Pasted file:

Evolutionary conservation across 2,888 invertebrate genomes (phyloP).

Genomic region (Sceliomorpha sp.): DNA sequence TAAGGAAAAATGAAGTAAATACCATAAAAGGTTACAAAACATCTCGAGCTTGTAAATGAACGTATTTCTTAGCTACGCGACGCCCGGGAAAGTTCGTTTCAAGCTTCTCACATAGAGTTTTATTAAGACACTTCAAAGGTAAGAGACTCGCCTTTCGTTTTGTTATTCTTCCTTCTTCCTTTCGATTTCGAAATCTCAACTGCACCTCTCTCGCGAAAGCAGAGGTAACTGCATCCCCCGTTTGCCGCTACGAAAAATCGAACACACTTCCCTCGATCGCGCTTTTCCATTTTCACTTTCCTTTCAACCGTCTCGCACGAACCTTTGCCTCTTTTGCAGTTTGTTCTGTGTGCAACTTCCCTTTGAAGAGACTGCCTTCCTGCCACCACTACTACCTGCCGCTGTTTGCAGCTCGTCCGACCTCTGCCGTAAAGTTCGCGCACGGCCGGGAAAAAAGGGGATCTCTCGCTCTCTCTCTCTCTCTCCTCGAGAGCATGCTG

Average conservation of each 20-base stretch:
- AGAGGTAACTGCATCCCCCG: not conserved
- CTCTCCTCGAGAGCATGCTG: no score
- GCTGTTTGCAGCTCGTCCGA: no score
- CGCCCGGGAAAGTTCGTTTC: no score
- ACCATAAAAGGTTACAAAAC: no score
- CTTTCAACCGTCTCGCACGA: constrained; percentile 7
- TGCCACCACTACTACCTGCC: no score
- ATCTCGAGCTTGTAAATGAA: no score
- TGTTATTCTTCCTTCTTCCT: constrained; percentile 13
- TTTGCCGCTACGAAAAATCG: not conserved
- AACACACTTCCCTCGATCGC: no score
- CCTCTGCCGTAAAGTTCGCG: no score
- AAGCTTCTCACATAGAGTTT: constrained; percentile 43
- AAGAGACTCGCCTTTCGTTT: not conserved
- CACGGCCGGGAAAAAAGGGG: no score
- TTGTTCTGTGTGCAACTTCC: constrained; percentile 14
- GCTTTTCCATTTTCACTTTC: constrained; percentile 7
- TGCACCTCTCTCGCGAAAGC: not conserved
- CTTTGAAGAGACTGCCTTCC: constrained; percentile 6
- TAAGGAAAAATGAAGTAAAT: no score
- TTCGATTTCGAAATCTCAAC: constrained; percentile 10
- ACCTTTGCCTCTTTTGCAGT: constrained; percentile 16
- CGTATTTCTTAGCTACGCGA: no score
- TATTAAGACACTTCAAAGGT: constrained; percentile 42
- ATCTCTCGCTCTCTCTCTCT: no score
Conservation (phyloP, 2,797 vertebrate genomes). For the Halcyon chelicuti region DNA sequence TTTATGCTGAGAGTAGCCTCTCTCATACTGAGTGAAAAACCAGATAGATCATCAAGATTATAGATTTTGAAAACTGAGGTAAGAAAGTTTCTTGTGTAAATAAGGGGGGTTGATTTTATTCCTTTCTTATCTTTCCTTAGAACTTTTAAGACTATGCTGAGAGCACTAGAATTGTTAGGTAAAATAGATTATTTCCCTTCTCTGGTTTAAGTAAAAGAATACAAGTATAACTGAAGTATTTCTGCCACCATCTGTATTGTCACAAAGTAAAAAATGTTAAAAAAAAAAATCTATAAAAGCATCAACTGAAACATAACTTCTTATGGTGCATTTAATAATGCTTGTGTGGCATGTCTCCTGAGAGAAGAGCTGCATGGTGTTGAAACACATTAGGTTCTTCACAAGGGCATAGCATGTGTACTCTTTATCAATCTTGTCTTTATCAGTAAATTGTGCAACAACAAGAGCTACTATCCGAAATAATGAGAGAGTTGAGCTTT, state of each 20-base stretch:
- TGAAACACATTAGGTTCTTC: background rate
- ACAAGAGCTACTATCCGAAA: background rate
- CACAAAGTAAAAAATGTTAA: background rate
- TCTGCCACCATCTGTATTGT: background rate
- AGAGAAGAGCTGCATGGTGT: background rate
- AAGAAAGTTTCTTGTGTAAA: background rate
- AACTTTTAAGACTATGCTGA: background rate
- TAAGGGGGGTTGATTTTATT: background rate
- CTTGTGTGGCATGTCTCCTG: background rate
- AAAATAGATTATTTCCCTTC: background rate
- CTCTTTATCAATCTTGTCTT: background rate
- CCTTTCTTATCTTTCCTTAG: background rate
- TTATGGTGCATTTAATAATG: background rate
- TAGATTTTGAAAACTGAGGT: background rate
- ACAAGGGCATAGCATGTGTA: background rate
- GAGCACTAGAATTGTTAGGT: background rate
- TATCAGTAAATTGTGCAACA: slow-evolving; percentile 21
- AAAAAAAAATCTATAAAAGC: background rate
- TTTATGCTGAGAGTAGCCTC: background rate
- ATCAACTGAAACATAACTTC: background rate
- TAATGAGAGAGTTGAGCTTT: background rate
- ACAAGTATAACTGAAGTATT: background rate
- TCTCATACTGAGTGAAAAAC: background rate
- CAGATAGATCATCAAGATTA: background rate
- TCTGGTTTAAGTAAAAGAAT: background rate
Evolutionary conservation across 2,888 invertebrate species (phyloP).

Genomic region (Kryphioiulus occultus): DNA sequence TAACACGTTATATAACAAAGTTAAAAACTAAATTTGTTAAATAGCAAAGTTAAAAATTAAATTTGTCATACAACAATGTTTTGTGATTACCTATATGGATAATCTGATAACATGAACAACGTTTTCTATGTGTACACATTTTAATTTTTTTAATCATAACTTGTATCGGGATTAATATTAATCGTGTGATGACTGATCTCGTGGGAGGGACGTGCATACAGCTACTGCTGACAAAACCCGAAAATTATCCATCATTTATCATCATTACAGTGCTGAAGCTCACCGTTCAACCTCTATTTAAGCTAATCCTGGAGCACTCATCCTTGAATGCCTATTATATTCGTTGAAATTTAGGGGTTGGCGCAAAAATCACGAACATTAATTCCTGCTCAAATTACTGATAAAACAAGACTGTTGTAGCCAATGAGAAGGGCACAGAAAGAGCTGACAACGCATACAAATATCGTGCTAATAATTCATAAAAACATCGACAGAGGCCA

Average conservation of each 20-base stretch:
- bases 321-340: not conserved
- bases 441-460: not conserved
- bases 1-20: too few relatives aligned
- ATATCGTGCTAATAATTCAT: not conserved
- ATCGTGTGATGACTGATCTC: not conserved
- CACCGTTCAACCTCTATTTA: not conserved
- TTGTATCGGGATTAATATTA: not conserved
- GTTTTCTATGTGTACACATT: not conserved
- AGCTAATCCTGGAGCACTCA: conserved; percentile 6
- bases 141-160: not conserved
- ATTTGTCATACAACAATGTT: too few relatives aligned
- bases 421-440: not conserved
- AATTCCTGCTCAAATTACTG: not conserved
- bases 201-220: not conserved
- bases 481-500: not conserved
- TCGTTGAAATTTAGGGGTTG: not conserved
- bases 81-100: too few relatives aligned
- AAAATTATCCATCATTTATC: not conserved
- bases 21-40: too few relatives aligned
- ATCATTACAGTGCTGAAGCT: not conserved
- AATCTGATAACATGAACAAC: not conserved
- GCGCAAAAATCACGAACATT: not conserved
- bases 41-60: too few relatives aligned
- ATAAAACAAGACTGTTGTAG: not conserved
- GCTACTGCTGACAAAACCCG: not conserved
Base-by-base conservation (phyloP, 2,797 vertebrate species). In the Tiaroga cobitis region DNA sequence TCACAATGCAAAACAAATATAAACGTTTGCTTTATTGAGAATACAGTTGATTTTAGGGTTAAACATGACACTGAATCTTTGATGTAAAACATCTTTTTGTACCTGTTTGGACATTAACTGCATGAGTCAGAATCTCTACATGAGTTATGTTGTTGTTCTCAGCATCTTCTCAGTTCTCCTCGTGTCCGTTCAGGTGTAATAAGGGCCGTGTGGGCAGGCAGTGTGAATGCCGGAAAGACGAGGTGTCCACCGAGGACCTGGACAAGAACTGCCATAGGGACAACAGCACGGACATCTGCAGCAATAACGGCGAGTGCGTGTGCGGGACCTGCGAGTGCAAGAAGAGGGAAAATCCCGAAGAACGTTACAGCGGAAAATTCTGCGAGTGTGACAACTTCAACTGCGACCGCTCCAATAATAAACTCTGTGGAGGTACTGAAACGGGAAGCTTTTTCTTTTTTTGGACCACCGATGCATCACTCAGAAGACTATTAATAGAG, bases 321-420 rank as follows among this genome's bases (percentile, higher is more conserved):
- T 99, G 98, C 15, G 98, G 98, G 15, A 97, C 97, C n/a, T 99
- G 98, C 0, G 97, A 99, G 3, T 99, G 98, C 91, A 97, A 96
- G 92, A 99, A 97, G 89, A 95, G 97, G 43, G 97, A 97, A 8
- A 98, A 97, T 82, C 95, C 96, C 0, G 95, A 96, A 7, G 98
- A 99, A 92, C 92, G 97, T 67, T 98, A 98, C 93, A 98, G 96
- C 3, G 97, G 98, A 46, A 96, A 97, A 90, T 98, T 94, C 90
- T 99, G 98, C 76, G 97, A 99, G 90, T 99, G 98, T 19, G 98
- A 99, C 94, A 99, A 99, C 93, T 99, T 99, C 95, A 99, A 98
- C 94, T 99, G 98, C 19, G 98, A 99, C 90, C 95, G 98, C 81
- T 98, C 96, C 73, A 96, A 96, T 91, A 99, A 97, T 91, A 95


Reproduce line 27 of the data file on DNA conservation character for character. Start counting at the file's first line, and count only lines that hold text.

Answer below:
- TATTAAGACACTTCAAAGGT: constrained; percentile 42